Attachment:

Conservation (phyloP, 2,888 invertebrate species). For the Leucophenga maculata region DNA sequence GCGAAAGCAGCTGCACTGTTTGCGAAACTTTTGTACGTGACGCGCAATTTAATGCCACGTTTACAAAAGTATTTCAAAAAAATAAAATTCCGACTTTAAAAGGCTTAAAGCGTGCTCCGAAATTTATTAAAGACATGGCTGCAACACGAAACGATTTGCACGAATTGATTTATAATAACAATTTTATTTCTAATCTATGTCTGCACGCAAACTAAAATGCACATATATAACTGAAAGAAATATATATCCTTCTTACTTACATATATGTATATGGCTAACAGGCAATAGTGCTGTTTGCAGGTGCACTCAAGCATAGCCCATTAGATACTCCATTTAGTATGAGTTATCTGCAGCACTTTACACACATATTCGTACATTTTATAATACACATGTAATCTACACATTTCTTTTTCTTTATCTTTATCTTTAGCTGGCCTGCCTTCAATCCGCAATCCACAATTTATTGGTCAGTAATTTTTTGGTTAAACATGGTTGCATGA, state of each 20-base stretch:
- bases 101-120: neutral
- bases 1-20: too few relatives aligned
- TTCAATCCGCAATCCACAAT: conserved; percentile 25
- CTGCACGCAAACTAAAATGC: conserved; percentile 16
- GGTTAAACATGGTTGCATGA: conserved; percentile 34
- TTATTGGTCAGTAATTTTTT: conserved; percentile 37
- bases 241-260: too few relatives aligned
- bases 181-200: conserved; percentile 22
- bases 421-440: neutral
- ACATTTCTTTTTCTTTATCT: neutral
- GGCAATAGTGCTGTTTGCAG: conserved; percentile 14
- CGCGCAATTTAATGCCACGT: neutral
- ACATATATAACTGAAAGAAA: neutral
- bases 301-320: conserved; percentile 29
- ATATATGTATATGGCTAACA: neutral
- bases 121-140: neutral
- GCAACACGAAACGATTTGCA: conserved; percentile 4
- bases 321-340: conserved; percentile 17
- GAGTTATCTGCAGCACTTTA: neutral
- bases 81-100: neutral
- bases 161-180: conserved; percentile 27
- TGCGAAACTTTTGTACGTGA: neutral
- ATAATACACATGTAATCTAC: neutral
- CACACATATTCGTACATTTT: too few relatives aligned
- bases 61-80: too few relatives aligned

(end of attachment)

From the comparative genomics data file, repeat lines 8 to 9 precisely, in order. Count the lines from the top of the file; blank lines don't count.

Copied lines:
- bases 241-260: too few relatives aligned
- bases 181-200: conserved; percentile 22